This research project, led by Dr Ella McPherson, aims to determine the nature, opportunities and risks of human rights NGOs’ social media networks and to assess the implications of social media use for accountability generation by the NGOs in question as well as the mainstream media; and inform human rights NGOs’ social media strategies for communicating human rights information, which in turn will support public awareness and policymaking in the pursuit of governmental accountability.
Besides generating knowledge of crucial benefit to the researched NGOs’ communication strategies, this research pushes the boundaries of academic knowledge in several directions.
Very little is understood about civil society’s role in accountability journalism. The implications of social media for accountability are developing rapidly and are of crucial importance, given social media’s role in ongoing political change, but we do not know much about the value of social media networks and how participants can invest in them. Most human rights research is of the legal variety, yet human rights matter most when they come off the page and into people’s lives.
The practices around the protection and discourse of human rights are comparatively understudied; this research intends to redress that balance.
This project will develop new methods of engaging with digital data – an exciting new way to understand society, and one in which the research methodology must keep pace with technological developments.
Ethics statement submitted as part of the Je-S proposal
I have carefully considered the ethics of conducting a digital ethnography and social network analysis of social media use at human rights NGOs and include here my assessment of ethical issues raised and how to approach them. The online aspect of this research, as well as the fact that I will be dealing with the sensitive information of human rights violations means that I will submit my project for a full ethical review by the University of Cambridge’s Humanities and Social Sciences Research Ethics Committee. I will follow the ethical guidelines of the ESRC Ethics Framework, as well as those of the British Sociological Association and the Association of Internet Researchers. Throughout the project, I will be critically reflexive about unanticipated ethical issues arising from its sensitive, qualitative and digital nature.
Much of the data collected will involve recorded interviews with and observations of human rights professionals, who will not be paid for their participation. Before beginning data collection, I will provide informants with a participation document, which I will guide them through in order to gain their written informed consent. This document will supply my contact details; will outline the aims of my research, including my obligation to do no harm; and will specify my intended outputs, my intention to share data, and their rights to anonymity, confidentiality, and to withdraw from the project at any time. For interviews with participants who are outside of my case study NGOs but that have a relationship with them, such as key information targets in their social networks, I will in all instances approach potential participants only with the NGO in question’s approval and introduction. In terms of data retention, I will fully anonymise all data on an individual level as well as on an institutional level where requested. Only I will have access to the personal information corresponding to collected data, which will be securely stored and password protected, and my contract with the transcription agency will include a confidentiality agreement.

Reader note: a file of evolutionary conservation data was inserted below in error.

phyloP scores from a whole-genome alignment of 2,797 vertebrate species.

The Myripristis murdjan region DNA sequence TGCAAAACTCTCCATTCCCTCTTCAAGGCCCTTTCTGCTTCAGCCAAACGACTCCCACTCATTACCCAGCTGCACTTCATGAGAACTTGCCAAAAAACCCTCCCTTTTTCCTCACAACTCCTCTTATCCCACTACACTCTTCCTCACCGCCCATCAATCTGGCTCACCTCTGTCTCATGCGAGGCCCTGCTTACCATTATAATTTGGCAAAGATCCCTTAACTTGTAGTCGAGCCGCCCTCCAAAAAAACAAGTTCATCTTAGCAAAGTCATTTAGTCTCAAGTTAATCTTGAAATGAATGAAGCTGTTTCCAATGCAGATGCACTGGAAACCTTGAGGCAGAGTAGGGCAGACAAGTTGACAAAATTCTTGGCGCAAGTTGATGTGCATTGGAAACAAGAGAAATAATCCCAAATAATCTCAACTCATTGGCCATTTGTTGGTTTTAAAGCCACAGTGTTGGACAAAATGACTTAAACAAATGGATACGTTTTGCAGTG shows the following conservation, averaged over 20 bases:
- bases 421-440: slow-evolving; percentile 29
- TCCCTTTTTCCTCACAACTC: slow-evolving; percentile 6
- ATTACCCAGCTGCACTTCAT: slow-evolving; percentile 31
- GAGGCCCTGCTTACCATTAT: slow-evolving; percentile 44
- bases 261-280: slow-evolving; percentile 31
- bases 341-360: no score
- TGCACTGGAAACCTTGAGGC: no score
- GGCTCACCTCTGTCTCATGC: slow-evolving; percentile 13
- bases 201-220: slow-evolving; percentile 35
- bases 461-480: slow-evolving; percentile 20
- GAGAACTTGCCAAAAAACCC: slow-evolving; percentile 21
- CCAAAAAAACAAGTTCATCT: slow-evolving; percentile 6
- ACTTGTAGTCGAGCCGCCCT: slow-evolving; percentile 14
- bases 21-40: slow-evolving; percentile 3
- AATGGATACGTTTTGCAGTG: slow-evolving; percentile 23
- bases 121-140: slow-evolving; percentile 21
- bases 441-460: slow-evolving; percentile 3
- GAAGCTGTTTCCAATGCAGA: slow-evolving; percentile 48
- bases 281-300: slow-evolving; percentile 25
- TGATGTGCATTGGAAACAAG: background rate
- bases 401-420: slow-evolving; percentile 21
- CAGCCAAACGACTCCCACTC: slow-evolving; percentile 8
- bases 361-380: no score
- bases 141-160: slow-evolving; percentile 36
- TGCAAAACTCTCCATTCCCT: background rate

As they work in the controversial arena of human rights, my informants at NGOs will be well aware of the political and social risks as well as the risks to individuals of sharing sensitive information. In all cases, I will follow the human rights organisations’ leads with respect to this information; I will include details of particular cases only if the human rights organisations have publicised them or if the details are already in the public domain via the mainstream and/or social media. With respect to information I may encounter on violations stemming from sources outside the human rights organisation and that does not enter the public domain, I will proceed under the assumption that these sources did not intend for the information to become public. In those instances, I will refer to cases only in typologies and only as needed to explain the behaviour of my informants, and I will develop these typologies in concert with my human rights informants to ensure that I suppress or sufficiently disguise any details that might pose a risk. In all instances of potentially risky information, I will err on the side of caution.
The rapid evolution of digital communications technology is outpacing digital ethnographic methods, which in turn are developing more quickly than associated ethical recommendations. Online research creates new ethical complexities, such as the increased layers of anonymity required by usernames, which are also identities, and the continuous need to maintain informed consent in social media networks since the researcher can so easily and inadvertently become invisible online (Murthy 2011). One of my outputs will aim to advance the guidelines and strategies for conducting ethical online research.